photo of a kids' physical therapy session at Westside in Illinois

3 Great Reasons to Keep Up Home Exercise Programs in Kids’ Physical Therapy

We love seeing you and your child for each kids’ physical therapy session at our Westside clinics. However, sometimes we only get to see you once a week. 

Depending on insurance, many families can only get one visit per week for kids’ physical therapy. 

While we are always going to strive to get the G.R.E.A.T. Outcomes for your child, only so much work can be done in the one hour at the clinic, which is what makes keeping up with the recommendations for at-home exercises crucial. 

Below are three reasons why keeping up with homework in kids’ physical therapy is important:

  1. Motor planning (remembering tasks) can be challenging

It can be difficult to remember what you ate for lunch yesterday. Now imagine learning a brand new skill (walking, standing using correct gait mechanics, balance exercises) that you have not done correctly for years. This is common to find when starting a new kids’ physical therapy plan.

Some children will find ways to compensate for things they are unable to do — just as adults sometimes do for a quick moment— such as walking, balancing and strength. While it helps in the moment, for a child, it can lead to longer-lasting problems, which is why it is also important to treat signs early. 

All humans have gross and fine motor skills, which are skills that involve actually doing the task that helps them to be independent. Motor planning skills involve remembering the steps needed to complete those tasks. 

For a child trying to improve their walking and gait mechanics, they may do heel taps, or toe taps followed by a heel tap to simulate the walking motion. Exercises can be isolated to help children learn the steps easier. For many, it comes naturally and we don’t have to think about the entire walking motion. Take a second and walk in slow motion and feel each part of it (toe leaves the ground in back, your heel hits the ground in front to restart the motion).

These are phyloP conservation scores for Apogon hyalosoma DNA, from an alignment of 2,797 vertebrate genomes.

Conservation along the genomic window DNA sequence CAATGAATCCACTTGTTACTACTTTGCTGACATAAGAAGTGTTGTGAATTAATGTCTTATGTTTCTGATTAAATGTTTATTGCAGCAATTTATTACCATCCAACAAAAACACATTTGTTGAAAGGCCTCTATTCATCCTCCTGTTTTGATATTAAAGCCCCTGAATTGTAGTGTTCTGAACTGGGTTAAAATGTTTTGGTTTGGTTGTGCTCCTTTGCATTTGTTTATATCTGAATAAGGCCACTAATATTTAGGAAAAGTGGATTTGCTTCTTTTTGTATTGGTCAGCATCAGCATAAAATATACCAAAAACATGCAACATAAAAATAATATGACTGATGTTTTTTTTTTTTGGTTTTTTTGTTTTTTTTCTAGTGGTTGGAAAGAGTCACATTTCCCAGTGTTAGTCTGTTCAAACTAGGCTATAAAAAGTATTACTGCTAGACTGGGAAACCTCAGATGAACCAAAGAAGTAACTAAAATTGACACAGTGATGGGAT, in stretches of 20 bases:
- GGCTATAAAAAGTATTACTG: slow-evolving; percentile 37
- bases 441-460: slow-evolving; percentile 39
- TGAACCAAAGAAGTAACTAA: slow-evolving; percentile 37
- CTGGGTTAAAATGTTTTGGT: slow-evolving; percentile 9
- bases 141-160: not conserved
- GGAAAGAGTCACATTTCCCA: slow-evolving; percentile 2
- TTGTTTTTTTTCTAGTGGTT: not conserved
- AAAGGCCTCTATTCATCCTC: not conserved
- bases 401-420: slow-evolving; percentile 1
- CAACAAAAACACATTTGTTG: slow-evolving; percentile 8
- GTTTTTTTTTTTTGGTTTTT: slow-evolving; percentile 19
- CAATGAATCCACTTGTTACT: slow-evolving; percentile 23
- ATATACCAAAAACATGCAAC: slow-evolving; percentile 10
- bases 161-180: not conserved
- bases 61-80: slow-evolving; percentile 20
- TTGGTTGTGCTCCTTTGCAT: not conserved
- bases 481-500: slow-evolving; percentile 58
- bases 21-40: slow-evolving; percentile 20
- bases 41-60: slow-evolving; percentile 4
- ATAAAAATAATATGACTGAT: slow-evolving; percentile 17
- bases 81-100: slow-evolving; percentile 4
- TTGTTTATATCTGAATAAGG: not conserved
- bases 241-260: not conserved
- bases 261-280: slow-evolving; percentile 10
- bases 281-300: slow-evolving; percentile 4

In the above example: 

  1. The child started with their toe on the target behind them
  2.  They then swing their leg through before extending their knee to tap their heel on the target in front of them.

This isolates the entire walking motion of the swing phase. This is repeated numerous times to get blocked practice needed for learning a new motor plan. Sometimes the same exercise can be worked during a session at the clinic and at home. Read more about What A Physical Therapy Session Looks Like Here

If a child cannot remember the task in one motion, breaking it down can be easier for them to remember. But if they are only doing the kids’ physical therapy exercise once a week at the clinic, it may take longer to reach the major goal of correcting gait mechanics and mastering the skill in one motion because they may not remember the smaller steps that lead to the big picture.

photo of children in a kids' physical therapy group session at Westside in Illinois
  1. Better chance to get quicker results in kids’ physical therapy

A large component of physical therapy is building strength. It will vary from child to child on what needs help, but the importance of keeping up with at-home exercises is the same. 

It takes work to maintain the strength built, especially if it is new muscles.